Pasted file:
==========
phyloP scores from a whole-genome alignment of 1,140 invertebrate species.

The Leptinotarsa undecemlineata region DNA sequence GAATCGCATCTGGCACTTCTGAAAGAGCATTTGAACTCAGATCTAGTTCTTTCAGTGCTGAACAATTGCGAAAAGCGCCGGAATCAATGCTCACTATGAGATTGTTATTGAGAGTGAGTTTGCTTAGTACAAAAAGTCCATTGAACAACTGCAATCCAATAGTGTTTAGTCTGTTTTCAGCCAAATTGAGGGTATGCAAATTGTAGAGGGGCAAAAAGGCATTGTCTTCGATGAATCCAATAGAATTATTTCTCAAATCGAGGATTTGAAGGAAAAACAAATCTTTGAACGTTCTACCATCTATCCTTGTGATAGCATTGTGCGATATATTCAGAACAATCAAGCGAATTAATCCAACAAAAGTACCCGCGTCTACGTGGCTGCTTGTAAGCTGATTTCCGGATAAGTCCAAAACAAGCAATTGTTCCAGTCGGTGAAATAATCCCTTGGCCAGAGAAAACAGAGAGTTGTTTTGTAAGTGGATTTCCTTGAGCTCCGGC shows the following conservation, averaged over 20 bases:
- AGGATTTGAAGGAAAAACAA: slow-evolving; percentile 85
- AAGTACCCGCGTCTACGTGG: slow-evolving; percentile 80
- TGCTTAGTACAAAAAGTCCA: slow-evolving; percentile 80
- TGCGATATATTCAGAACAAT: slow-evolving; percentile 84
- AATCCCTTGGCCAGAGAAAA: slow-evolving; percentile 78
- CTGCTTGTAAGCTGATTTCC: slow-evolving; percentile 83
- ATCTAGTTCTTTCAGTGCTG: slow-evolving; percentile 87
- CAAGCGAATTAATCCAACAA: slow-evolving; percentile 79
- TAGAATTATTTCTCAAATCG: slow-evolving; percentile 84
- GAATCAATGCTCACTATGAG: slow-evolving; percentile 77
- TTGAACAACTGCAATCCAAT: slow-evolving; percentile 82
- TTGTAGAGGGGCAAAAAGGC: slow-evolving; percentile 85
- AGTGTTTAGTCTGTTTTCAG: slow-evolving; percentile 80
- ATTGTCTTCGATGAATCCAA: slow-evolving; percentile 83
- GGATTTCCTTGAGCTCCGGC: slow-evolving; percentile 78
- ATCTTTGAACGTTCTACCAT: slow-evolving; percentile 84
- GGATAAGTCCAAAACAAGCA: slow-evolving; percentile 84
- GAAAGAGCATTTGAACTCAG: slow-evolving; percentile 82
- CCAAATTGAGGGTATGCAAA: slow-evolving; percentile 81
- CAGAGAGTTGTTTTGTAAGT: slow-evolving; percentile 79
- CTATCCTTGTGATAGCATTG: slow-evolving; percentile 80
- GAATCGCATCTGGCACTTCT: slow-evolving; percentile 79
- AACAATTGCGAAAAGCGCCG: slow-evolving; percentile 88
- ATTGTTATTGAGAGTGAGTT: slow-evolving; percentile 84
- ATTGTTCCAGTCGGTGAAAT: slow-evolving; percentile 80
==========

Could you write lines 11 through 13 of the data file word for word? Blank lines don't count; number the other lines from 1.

- TAGAATTATTTCTCAAATCG: slow-evolving; percentile 84
- GAATCAATGCTCACTATGAG: slow-evolving; percentile 77
- TTGAACAACTGCAATCCAAT: slow-evolving; percentile 82